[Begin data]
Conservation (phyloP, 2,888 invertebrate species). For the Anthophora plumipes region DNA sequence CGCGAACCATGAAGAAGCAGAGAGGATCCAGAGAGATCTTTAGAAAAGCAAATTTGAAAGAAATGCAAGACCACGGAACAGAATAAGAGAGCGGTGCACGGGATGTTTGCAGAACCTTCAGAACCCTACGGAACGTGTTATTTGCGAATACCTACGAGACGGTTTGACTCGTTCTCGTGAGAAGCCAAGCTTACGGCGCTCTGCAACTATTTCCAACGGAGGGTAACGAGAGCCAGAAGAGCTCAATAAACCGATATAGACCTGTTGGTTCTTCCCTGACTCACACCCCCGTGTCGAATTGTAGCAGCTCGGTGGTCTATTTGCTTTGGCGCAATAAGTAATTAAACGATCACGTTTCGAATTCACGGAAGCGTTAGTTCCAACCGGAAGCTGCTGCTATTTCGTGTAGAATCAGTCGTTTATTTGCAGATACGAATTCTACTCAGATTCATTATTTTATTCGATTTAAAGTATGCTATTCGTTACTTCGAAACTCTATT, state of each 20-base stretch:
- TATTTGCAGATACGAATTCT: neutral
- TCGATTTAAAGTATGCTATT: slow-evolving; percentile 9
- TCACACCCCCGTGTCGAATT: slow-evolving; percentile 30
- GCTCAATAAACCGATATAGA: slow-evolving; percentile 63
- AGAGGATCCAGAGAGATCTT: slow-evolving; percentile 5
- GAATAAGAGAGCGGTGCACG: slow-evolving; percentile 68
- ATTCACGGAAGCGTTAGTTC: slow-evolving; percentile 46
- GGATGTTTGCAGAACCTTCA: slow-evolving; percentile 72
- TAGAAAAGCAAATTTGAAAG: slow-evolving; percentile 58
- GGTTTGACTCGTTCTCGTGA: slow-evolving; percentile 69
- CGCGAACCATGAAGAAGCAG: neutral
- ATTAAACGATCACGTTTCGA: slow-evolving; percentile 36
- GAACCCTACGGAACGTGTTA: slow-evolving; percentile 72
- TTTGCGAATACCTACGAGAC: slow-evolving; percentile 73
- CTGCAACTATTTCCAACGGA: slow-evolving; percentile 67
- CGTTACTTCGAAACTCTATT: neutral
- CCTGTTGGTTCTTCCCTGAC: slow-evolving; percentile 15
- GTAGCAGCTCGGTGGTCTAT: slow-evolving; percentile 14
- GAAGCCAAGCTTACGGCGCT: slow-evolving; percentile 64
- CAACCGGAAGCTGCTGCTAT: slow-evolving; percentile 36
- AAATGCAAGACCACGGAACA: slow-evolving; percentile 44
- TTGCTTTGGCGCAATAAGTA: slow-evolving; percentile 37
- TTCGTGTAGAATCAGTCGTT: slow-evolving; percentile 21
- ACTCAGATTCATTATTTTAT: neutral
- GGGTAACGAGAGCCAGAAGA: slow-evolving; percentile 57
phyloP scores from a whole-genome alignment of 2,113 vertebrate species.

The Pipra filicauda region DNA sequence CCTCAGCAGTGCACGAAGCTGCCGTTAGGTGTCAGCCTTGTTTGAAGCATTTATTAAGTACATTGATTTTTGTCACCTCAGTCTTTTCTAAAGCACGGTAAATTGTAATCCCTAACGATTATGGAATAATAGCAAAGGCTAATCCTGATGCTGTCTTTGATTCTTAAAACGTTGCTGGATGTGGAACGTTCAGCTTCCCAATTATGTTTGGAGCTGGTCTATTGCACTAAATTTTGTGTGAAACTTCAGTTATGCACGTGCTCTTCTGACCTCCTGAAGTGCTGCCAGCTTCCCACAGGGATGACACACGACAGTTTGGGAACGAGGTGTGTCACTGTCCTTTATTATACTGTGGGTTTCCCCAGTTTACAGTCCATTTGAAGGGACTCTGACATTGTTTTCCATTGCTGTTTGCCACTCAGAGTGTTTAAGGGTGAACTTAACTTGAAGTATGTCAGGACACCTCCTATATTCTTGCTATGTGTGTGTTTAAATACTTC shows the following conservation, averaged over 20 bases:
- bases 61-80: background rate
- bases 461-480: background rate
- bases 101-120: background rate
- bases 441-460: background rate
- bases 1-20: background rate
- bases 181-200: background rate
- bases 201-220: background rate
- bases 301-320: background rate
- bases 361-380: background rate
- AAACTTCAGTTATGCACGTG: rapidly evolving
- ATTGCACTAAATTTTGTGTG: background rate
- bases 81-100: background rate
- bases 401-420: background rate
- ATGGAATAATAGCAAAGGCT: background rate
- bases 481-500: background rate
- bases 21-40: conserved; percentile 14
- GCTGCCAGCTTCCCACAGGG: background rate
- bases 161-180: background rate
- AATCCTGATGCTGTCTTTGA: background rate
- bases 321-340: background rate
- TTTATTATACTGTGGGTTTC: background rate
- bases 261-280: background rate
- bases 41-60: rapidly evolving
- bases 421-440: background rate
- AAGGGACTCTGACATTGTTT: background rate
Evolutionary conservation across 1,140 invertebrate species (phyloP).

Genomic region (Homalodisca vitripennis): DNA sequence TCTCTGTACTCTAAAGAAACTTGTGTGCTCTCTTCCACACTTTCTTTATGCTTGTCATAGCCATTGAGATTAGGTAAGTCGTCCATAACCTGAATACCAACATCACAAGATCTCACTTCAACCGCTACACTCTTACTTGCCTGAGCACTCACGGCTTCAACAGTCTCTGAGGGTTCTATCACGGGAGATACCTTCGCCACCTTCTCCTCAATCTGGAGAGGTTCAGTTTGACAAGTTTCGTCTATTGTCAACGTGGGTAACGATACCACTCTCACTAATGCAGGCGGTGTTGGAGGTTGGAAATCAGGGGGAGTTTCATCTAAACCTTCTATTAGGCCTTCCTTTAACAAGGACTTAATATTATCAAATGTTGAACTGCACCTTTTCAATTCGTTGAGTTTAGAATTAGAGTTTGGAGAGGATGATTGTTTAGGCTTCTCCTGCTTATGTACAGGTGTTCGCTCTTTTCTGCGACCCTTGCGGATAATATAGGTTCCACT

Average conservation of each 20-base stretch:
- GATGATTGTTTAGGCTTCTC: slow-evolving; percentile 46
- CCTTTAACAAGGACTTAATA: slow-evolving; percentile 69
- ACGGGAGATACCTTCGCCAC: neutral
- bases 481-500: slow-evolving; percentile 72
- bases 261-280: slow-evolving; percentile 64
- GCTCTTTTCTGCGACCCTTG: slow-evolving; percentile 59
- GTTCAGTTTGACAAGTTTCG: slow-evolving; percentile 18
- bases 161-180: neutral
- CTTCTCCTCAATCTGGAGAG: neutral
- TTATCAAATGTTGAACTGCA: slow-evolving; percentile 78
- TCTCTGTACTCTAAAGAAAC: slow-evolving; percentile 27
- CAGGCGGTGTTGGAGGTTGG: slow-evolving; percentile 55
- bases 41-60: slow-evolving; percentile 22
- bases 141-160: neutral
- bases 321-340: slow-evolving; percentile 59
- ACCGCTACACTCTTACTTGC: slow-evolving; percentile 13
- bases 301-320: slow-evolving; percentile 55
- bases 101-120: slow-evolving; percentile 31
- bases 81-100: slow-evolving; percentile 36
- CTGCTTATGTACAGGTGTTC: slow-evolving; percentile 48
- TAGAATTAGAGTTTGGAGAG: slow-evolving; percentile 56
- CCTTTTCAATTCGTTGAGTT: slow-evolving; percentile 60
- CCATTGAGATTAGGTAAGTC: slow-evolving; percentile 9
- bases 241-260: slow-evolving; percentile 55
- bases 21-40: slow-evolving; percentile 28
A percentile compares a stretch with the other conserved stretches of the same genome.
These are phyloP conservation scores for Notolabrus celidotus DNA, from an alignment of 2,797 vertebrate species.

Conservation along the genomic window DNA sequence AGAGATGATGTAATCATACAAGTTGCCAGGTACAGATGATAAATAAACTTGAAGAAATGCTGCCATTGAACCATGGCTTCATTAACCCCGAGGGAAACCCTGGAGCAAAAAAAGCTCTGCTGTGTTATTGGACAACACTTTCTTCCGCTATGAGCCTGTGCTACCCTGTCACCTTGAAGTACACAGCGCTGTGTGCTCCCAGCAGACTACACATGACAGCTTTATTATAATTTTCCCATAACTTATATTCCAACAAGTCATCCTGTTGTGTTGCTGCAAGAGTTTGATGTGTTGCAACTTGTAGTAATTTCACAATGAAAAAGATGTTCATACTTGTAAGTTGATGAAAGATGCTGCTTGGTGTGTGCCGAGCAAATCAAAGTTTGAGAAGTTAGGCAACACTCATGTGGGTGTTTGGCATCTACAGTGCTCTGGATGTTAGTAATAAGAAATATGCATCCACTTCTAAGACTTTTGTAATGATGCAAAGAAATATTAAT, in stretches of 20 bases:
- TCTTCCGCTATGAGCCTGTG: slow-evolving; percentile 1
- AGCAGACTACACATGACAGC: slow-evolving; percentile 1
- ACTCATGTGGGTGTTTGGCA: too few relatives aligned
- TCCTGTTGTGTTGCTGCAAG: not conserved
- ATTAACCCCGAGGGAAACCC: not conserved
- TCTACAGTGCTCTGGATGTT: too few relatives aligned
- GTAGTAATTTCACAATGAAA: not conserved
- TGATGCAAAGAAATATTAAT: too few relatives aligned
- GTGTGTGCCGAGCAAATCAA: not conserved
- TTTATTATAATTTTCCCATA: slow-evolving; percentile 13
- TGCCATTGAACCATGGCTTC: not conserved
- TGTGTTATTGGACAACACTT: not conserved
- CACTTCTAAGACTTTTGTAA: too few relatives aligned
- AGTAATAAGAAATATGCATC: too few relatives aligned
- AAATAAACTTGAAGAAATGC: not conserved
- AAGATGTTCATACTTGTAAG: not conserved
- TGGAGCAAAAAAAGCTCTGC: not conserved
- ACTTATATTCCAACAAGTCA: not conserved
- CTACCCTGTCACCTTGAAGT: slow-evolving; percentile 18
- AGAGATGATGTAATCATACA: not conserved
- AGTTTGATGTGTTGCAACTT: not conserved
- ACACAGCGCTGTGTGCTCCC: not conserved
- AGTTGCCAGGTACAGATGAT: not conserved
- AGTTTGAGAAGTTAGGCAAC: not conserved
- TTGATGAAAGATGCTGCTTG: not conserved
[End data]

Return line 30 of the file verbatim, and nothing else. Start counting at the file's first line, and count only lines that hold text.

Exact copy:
- bases 461-480: background rate